A little lie to make life, and money making, easier.

How the other half live!

Then there is the thing about repeating a lie often enough so that it becomes a version of the truth. And sometimes even when the lie is brought out into the open, as with the cheating that they Brexiteers were involved in, it seems to be too late to do anything about it. And people accept a fait accompli.

What a topsy-turvy world we live in!

Thursday, 19 July 2018

Getting back in the old routine!

Here we are, back on Vigo.

We appear to have left the continuing summer behind us in Manchester. Okay, we did have some late night rain there on Monday, I think it was, but not a lot to speak of. We landed in a cloudy Porto. Not quite so cloudy as we left it but still rather dull.

Oddly enough, considering that we flew from Manchester, a cockney family sat behind us on the plane, with occasional forays to see other members of the family closer to the front of the plane. They had with them a whiney toddler who protested loudly about putting on his seatbelt. I was tempted to ask if he made the same fuss about being fastened into his child seat in the car, but I managed to restrain myself.

They were on their way to Nana’s house on Portugal. I could not help overhearing the loud conversation about what the house was like, who would have which bedroom, what the garden was like, whether there would be a bit more life in the village now that summer was here, would they be able to make sandcastles, what else could they do and so on and so on and so on.

And as we came down through thick cloud to land I heard one of them ask, “Does it look sunny?” Which but of descending through cloud di she not understand? Ah well, so it goes.

The AUTNA bus from the airport to Vigo arrived on time. The driver insisted that those with “tickets internet”, which included us, should be allowed to get on first. We watched the usual scramble as first time users tried to find non-existent seat numbers. And off we went.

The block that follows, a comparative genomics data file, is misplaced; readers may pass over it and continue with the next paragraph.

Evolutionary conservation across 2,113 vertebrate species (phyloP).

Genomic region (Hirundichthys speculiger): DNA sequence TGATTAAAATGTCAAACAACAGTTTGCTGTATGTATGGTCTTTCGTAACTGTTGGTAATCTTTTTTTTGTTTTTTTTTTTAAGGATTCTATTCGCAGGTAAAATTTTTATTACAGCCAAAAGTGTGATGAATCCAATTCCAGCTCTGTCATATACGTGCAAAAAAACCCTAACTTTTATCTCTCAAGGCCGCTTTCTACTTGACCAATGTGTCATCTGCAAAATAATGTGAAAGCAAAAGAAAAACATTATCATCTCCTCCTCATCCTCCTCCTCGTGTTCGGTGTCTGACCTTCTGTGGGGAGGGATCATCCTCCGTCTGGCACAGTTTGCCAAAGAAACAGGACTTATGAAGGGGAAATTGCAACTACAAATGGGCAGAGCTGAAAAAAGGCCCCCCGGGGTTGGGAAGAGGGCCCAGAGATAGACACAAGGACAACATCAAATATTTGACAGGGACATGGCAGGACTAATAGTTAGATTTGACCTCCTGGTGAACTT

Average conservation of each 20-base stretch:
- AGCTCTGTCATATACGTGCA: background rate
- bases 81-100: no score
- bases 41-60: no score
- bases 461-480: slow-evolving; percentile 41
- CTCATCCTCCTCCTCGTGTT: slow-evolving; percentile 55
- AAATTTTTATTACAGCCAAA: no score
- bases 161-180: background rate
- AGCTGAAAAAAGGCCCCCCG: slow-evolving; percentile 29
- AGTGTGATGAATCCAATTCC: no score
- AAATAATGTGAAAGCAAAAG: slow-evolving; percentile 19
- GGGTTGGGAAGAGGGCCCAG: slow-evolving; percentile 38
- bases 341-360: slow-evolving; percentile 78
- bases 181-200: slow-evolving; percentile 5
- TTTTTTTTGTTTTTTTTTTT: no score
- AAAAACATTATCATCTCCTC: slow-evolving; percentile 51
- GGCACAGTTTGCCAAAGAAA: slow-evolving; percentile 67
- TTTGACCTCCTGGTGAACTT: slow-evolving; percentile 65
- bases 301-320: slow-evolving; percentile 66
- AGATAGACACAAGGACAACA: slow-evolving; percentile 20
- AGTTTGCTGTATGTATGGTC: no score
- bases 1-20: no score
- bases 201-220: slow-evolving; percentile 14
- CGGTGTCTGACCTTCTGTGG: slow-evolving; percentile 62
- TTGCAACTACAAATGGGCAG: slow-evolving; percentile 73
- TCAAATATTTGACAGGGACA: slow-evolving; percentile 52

And we arrived at Valença where we all had to get off and wait for a replacement bus as apparently one of the wheels had punctured. Once again, so it goes!

The last week to ten days has been rather hectic. We arrived home late on Monday the 9th. Tuesday I scuttled around making sure beds were changed for soon to be arriving visitors and that food was bought.

On Wednesday I went to catch a bus so that I could catch a tram to the airport to meet my sister who was flying in from AndalucĂ­a. I watched the bus approach the crossroads and, instead of coming across the crossroads and into the village to turn around before heading for Oldham, simply turn left, cutting out the village circuit altogether.I was a bit cross! But eventually I made it to the airport and met my sister.

Thursday I took her for a long walk and made her cross the river on the stepping stones! She has not done such daring things for a while! I compensated for this by having a picnic in the park and a rather nice ice cream.